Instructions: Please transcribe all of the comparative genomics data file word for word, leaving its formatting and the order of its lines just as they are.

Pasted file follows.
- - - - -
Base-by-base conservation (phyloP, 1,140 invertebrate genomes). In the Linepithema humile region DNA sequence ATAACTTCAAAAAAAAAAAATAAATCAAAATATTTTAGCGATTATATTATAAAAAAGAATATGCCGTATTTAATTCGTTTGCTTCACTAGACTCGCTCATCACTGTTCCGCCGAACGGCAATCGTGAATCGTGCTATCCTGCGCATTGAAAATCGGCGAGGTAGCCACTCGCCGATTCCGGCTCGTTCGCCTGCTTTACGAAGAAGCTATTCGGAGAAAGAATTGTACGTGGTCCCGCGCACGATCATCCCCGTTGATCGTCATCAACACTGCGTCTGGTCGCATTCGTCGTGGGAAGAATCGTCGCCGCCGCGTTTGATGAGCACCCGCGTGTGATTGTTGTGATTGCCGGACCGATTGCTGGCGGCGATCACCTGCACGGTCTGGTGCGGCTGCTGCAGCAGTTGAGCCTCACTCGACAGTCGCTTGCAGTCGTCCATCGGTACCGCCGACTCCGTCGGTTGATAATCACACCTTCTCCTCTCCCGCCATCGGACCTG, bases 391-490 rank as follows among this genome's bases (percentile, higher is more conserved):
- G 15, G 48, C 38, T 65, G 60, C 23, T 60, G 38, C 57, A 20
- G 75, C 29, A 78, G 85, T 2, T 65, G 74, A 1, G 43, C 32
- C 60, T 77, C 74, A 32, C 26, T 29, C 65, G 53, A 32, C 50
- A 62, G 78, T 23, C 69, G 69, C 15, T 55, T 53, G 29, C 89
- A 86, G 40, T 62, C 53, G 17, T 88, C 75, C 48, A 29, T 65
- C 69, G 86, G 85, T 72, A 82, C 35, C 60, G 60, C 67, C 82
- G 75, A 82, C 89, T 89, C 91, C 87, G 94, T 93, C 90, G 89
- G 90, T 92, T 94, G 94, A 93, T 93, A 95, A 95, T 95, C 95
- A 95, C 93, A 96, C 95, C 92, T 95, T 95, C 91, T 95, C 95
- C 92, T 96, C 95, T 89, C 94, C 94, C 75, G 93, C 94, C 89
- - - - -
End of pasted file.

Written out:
Base-by-base conservation (phyloP, 1,140 invertebrate genomes). In the Linepithema humile region DNA sequence ATAACTTCAAAAAAAAAAAATAAATCAAAATATTTTAGCGATTATATTATAAAAAAGAATATGCCGTATTTAATTCGTTTGCTTCACTAGACTCGCTCATCACTGTTCCGCCGAACGGCAATCGTGAATCGTGCTATCCTGCGCATTGAAAATCGGCGAGGTAGCCACTCGCCGATTCCGGCTCGTTCGCCTGCTTTACGAAGAAGCTATTCGGAGAAAGAATTGTACGTGGTCCCGCGCACGATCATCCCCGTTGATCGTCATCAACACTGCGTCTGGTCGCATTCGTCGTGGGAAGAATCGTCGCCGCCGCGTTTGATGAGCACCCGCGTGTGATTGTTGTGATTGCCGGACCGATTGCTGGCGGCGATCACCTGCACGGTCTGGTGCGGCTGCTGCAGCAGTTGAGCCTCACTCGACAGTCGCTTGCAGTCGTCCATCGGTACCGCCGACTCCGTCGGTTGATAATCACACCTTCTCCTCTCCCGCCATCGGACCTG, bases 391-490 rank as follows among this genome's bases (percentile, higher is more conserved):
- G 15, G 48, C 38, T 65, G 60, C 23, T 60, G 38, C 57, A 20
- G 75, C 29, A 78, G 85, T 2, T 65, G 74, A 1, G 43, C 32
- C 60, T 77, C 74, A 32, C 26, T 29, C 65, G 53, A 32, C 50
- A 62, G 78, T 23, C 69, G 69, C 15, T 55, T 53, G 29, C 89
- A 86, G 40, T 62, C 53, G 17, T 88, C 75, C 48, A 29, T 65
- C 69, G 86, G 85, T 72, A 82, C 35, C 60, G 60, C 67, C 82
- G 75, A 82, C 89, T 89, C 91, C 87, G 94, T 93, C 90, G 89
- G 90, T 92, T 94, G 94, A 93, T 93, A 95, A 95, T 95, C 95
- A 95, C 93, A 96, C 95, C 92, T 95, T 95, C 91, T 95, C 95
- C 92, T 96, C 95, T 89, C 94, C 94, C 75, G 93, C 94, C 89